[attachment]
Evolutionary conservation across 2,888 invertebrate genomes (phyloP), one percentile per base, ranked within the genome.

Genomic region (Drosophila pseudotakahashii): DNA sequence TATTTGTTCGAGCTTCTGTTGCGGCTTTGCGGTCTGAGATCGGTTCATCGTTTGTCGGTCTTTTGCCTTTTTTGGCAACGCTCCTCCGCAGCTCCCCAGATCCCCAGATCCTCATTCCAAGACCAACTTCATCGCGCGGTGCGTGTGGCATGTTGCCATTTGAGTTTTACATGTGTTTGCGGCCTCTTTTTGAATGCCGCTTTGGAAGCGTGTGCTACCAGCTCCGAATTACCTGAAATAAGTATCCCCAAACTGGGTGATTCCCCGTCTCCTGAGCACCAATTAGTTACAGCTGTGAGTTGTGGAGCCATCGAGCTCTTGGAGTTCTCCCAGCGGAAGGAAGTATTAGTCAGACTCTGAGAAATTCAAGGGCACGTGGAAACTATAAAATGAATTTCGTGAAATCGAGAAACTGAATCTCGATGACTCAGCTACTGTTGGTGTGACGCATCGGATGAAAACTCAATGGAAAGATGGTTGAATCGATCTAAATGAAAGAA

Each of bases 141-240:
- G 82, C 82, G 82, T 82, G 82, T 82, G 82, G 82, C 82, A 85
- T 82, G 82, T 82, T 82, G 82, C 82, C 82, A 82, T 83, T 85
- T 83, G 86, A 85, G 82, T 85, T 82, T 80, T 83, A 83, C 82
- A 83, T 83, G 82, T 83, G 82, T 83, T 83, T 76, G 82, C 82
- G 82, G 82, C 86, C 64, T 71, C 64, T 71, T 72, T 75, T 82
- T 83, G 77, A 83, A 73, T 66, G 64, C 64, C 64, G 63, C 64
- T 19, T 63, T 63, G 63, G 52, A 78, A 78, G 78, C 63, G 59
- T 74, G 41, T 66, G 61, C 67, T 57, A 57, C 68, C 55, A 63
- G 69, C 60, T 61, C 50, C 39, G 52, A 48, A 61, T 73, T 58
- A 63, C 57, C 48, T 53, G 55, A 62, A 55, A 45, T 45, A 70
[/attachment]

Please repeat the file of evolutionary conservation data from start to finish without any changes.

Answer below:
Evolutionary conservation across 2,888 invertebrate genomes (phyloP), one percentile per base, ranked within the genome.

Genomic region (Drosophila pseudotakahashii): DNA sequence TATTTGTTCGAGCTTCTGTTGCGGCTTTGCGGTCTGAGATCGGTTCATCGTTTGTCGGTCTTTTGCCTTTTTTGGCAACGCTCCTCCGCAGCTCCCCAGATCCCCAGATCCTCATTCCAAGACCAACTTCATCGCGCGGTGCGTGTGGCATGTTGCCATTTGAGTTTTACATGTGTTTGCGGCCTCTTTTTGAATGCCGCTTTGGAAGCGTGTGCTACCAGCTCCGAATTACCTGAAATAAGTATCCCCAAACTGGGTGATTCCCCGTCTCCTGAGCACCAATTAGTTACAGCTGTGAGTTGTGGAGCCATCGAGCTCTTGGAGTTCTCCCAGCGGAAGGAAGTATTAGTCAGACTCTGAGAAATTCAAGGGCACGTGGAAACTATAAAATGAATTTCGTGAAATCGAGAAACTGAATCTCGATGACTCAGCTACTGTTGGTGTGACGCATCGGATGAAAACTCAATGGAAAGATGGTTGAATCGATCTAAATGAAAGAA

Each of bases 141-240:
- G 82, C 82, G 82, T 82, G 82, T 82, G 82, G 82, C 82, A 85
- T 82, G 82, T 82, T 82, G 82, C 82, C 82, A 82, T 83, T 85
- T 83, G 86, A 85, G 82, T 85, T 82, T 80, T 83, A 83, C 82
- A 83, T 83, G 82, T 83, G 82, T 83, T 83, T 76, G 82, C 82
- G 82, G 82, C 86, C 64, T 71, C 64, T 71, T 72, T 75, T 82
- T 83, G 77, A 83, A 73, T 66, G 64, C 64, C 64, G 63, C 64
- T 19, T 63, T 63, G 63, G 52, A 78, A 78, G 78, C 63, G 59
- T 74, G 41, T 66, G 61, C 67, T 57, A 57, C 68, C 55, A 63
- G 69, C 60, T 61, C 50, C 39, G 52, A 48, A 61, T 73, T 58
- A 63, C 57, C 48, T 53, G 55, A 62, A 55, A 45, T 45, A 70